In our study, we identified possible 5 underlying factors through exploratory factor analysis. The items related to activities of daily living of component 1, and 2 items loaded into information needs of component 3 shows high internal consistency value within the component, displaying validity of the grouping. Four items were loaded into component 2, but we believe the need for information related to continuing sexual relationships should have been categorized with component 3. The items of need help in controlling anger ideally should have been loaded with component 2 as it is more related to sensory needs. Furthermore, 2 items of component 5 related to pain relief and sleep may have been loaded with the needs of component 1, as these could be the result of physical health issues. The development team for the LUNS tool in the UK conducted a confirmatory factor analysis on one dimension but failed. Their exploratory factor analysis revealed a possible 3 or 4 factor structure, but they have not described items under each component [34]. The study conducted in the Netherlands also did not report on factorial validity. Evaluation of concurrent validation with BI and GHQ-12 revealed that unmet needs had a moderate and significant correlation with both BI (p < 0.001) and GHQ-12 (p < 0.001) confirming its validity. GHQ − 12 was used in the UK to assess concurrent validity and similar to UK study, we identified that high unmet needs had significantly poorer health scores for GHQ-12 (p < 0.05) [14]. They also reported Frenchy Activities Index (FAI) significantly correlated with poor health status. As FAI was not validated in Sri Lanka, we used BI, which has 10 activities compared to 15 items in FAI. We believe BI is still good enough to assess the trend of correlation between unmet needs and BI scores. As expected, high unmet needs correlated with poor BI values as well. The Netherlands study also used FAI to assess the concurrent validity, and they found that out of 22, 15 items had an association with FAI [16]. Both the UK and Netherlands studies additionally used the Short Form − 12, Physical and Mental component tools, but we did not use SF-12 as we believed components assessed already covered by BI and GHQ-12 and SF-12 also not been validated in Sri Lanka yet. The major difference in the Dutch study is that it was conducted among stroke survivors of 5–8 years duration compared to Sri Lanka and UK studies where it was 6 months duration.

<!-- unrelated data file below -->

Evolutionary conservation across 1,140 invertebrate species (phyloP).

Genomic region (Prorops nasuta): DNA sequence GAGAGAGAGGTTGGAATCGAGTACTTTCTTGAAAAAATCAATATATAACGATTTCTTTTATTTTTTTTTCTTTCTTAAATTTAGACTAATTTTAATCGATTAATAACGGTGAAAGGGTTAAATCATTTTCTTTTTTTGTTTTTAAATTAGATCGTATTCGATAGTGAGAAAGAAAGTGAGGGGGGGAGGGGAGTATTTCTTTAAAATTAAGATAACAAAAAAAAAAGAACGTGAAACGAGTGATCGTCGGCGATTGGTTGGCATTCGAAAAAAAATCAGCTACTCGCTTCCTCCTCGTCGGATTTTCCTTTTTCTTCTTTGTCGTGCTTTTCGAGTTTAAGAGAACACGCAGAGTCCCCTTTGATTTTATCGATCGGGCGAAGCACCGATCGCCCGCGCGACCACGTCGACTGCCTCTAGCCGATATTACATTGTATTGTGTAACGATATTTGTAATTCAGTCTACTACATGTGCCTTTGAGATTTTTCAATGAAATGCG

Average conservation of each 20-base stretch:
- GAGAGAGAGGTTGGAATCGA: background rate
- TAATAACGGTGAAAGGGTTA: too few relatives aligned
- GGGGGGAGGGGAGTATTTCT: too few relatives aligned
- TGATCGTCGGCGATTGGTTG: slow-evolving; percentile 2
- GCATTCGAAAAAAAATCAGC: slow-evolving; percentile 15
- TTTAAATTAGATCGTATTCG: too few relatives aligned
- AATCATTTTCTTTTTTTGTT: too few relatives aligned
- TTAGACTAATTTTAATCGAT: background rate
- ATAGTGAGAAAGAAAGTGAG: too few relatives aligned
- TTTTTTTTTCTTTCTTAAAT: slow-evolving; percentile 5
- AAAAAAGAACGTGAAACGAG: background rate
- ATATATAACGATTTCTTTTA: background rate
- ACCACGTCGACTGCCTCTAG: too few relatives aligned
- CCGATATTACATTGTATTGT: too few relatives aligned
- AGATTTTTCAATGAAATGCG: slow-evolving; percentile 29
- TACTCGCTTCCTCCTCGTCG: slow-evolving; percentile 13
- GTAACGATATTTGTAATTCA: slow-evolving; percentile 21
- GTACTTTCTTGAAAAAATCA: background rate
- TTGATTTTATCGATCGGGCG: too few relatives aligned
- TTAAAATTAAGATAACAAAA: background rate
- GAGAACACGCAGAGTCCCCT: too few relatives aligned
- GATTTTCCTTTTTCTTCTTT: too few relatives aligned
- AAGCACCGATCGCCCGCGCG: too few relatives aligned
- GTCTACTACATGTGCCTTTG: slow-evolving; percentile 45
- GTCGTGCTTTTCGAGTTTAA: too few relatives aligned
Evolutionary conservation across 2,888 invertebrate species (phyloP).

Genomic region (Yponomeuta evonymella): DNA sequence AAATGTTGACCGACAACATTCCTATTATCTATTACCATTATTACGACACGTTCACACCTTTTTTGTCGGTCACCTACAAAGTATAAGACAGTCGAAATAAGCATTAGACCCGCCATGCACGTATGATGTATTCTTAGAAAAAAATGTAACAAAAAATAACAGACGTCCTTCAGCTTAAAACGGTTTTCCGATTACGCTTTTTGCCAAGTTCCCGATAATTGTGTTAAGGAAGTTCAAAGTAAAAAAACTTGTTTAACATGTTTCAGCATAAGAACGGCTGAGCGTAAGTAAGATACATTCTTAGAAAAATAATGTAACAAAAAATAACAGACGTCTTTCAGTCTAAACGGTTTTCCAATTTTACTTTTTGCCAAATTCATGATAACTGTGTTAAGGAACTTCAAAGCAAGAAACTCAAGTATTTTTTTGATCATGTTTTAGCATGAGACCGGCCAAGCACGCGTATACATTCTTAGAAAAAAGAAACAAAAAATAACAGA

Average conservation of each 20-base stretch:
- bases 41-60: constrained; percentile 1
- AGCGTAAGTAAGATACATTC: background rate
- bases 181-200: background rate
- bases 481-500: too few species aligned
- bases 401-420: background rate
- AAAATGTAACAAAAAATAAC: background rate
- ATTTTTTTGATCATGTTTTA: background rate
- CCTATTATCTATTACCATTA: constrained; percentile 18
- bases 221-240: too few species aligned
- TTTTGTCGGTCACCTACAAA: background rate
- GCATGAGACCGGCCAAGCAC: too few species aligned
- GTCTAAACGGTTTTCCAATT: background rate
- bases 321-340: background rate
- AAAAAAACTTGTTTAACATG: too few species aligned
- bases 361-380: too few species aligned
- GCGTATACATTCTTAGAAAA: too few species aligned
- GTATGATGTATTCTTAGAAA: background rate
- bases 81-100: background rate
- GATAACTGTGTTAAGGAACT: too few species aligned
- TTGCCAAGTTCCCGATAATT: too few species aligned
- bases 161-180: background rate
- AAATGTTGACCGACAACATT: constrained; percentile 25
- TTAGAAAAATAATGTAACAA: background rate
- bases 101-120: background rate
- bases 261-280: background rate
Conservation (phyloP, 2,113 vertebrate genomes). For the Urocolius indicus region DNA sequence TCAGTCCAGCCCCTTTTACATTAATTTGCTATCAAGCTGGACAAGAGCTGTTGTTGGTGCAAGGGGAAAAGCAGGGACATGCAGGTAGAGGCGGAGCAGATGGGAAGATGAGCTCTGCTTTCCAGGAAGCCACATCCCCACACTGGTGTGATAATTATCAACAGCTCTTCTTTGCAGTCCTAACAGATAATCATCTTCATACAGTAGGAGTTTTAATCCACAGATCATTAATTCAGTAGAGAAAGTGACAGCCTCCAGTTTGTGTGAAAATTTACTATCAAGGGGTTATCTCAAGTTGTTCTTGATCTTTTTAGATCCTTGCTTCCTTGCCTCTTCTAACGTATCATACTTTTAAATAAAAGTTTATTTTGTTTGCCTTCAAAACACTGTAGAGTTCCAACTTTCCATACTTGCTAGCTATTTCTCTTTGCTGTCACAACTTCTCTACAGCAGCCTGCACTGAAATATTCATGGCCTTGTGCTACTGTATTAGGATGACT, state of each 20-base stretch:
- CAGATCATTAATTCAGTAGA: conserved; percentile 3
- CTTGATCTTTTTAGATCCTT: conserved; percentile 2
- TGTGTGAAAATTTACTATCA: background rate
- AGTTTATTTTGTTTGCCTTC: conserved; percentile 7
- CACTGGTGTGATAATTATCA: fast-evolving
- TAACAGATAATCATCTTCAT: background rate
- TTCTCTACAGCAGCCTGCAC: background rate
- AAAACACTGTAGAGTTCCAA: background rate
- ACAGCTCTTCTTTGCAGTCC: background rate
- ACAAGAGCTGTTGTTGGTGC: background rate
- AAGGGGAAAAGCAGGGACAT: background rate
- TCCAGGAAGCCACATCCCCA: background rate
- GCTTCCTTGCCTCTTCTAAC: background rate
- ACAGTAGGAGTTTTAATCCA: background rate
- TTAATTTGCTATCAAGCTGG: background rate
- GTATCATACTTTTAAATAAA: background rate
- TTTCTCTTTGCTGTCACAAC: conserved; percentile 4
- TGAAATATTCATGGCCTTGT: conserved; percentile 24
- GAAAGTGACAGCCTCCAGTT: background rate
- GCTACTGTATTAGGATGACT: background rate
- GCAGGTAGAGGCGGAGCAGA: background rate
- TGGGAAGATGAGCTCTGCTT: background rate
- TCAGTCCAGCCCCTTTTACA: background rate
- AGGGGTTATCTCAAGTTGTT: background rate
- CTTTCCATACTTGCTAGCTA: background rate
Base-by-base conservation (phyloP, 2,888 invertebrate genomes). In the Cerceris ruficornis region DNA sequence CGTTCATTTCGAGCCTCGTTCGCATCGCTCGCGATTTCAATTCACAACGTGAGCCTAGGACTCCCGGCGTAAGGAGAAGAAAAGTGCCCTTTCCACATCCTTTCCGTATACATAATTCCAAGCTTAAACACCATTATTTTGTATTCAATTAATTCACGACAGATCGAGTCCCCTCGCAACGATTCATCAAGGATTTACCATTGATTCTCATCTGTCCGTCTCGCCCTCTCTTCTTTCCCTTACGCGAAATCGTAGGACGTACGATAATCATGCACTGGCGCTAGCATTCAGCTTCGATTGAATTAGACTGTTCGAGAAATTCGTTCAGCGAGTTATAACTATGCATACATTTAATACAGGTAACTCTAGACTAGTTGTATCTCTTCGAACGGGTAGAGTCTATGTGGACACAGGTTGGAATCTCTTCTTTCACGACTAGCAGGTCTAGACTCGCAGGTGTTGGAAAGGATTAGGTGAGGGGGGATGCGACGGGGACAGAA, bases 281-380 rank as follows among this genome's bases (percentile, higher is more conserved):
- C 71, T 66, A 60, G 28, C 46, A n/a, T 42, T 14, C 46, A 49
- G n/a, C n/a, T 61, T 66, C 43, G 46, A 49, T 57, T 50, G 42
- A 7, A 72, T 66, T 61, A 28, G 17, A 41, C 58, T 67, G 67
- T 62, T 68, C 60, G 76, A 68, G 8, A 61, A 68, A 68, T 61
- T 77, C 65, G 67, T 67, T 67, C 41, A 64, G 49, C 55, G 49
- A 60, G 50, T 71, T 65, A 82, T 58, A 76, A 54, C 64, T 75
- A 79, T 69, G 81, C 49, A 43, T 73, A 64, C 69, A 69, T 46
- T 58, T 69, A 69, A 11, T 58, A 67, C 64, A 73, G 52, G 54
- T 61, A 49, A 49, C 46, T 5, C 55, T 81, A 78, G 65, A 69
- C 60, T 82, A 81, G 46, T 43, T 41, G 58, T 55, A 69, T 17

The overall Cronbach’s alpha value for 19 items of the LUNS tool in our study was revealed as 0.877 revealing good inter-rater reliability while the reliability assessment of the original LUNS has been reported as 0.815 [14]. However, in adapting this tool to the Netherlands Cronbach’s alpha values were not reported [16].

The high response rate (98.93%) with an average completion time of 17 min confirmed that the LUNS tool can be adopted in Sri Lankan outpatient department clinic set up in assessing the follow up. In comparison with an adaptation of this tool to the Dutch population, the study team performed this study on stroke survivors with 5–8 years duration [16]. They also followed the forward and backward translation together with revisions from experts. However, they have used the original 22 items probably due to cultural and socio-economic similarities between the Netherlands and the United Kingdom when compared to developing countries like Sri Lanka.